Enron Corp. Chief Executive Kenneth L. Lay on Tuesday waived a severance payment of at least $60 million due him when Dynegy Inc. completes its expected acquisition of Enron next year, company officials said. The potential payment, disclosed in a Securities and Exchange Commission regulatory filing Tuesday, would undoubtedly have sparked additional controversy, given Lay's primary role in the sharp fall of Enron's stock and worsening financial condition, which led to the Dynegy deal.
BUSINESS
March 19, 2013 | By Hugo Martin
American Airlines is defending a plan to pay its departing chief executive a severance payout of nearly $20 million after the airline completes a merger with US Airways. The parent company of American Airlines, AMR Corp., which filed for bankruptcy in 2011, recently submitted a request to a bankruptcy court to make the payment to its chief executive, Thomas Horton. After the merger is completed, Horton will be replaced by US Airways Chief Executive Doug Parker and will take the post of board chairman for the new airline.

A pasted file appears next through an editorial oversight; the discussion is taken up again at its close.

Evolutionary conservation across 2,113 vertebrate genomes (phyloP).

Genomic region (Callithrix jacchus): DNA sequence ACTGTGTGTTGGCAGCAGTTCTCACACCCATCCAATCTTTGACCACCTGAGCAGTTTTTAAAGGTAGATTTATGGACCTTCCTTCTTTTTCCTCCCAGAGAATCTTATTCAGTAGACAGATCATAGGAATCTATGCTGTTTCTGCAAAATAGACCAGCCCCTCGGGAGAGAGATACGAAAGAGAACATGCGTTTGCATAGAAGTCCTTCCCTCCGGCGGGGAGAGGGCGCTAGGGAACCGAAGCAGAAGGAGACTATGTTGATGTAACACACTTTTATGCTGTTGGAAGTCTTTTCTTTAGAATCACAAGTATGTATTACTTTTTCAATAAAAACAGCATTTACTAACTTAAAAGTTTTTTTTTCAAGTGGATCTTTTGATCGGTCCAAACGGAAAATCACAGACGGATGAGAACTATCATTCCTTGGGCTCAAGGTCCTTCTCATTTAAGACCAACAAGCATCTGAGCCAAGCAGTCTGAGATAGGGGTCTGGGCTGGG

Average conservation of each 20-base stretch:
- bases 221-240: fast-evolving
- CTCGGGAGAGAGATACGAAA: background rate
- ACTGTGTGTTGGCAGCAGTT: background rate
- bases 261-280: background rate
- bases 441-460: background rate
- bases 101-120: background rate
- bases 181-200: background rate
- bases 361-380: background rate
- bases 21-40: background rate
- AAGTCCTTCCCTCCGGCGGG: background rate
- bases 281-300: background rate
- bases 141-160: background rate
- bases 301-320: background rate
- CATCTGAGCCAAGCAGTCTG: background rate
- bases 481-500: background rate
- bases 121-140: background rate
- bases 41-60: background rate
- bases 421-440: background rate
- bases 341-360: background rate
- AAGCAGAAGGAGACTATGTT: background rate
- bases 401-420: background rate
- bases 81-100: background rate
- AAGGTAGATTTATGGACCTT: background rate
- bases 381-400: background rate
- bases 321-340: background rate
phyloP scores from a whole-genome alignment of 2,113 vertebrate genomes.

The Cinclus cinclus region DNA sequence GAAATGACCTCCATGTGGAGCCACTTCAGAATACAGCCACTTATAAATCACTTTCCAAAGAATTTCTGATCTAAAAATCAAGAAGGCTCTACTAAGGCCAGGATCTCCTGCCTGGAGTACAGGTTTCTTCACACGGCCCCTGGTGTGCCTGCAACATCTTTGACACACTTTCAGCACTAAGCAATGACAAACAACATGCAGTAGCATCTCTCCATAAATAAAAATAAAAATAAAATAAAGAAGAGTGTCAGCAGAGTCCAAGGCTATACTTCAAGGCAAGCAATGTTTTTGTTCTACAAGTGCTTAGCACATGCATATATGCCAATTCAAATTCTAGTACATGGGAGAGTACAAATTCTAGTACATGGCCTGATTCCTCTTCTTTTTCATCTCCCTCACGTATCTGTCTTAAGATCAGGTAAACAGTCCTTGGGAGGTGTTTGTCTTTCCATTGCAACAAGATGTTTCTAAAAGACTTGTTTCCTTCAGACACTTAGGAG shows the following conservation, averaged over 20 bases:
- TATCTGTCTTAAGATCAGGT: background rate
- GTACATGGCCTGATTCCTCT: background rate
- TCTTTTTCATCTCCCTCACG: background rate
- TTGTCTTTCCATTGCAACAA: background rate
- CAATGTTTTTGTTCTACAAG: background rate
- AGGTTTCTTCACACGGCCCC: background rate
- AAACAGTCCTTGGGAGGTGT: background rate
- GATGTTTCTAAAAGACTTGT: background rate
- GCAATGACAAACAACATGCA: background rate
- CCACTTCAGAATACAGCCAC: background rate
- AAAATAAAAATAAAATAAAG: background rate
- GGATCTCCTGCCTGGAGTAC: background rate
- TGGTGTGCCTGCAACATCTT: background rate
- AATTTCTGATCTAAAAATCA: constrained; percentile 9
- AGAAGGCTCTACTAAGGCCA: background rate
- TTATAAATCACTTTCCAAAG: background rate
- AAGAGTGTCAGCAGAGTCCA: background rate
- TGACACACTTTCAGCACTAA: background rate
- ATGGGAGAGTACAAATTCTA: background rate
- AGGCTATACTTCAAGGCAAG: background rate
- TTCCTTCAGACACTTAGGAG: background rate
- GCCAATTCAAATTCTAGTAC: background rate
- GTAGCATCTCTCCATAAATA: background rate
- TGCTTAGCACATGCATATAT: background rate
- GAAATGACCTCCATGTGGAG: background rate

CALIFORNIA | LOCAL
April 16, 1992 | LEONARD BERNSTEIN, TIMES STAFF WRITER
Moving to defuse a growing labor and financial problem, county Chief Administrative Officer David Janssen said Wednesday he will recoup a controversial $67,500 severance payment to his predecessor through continued vacancies and budget cuts in his office.
CALIFORNIA | LOCAL
August 2, 2012 | By Jeff Gottlieb, Los Angeles Times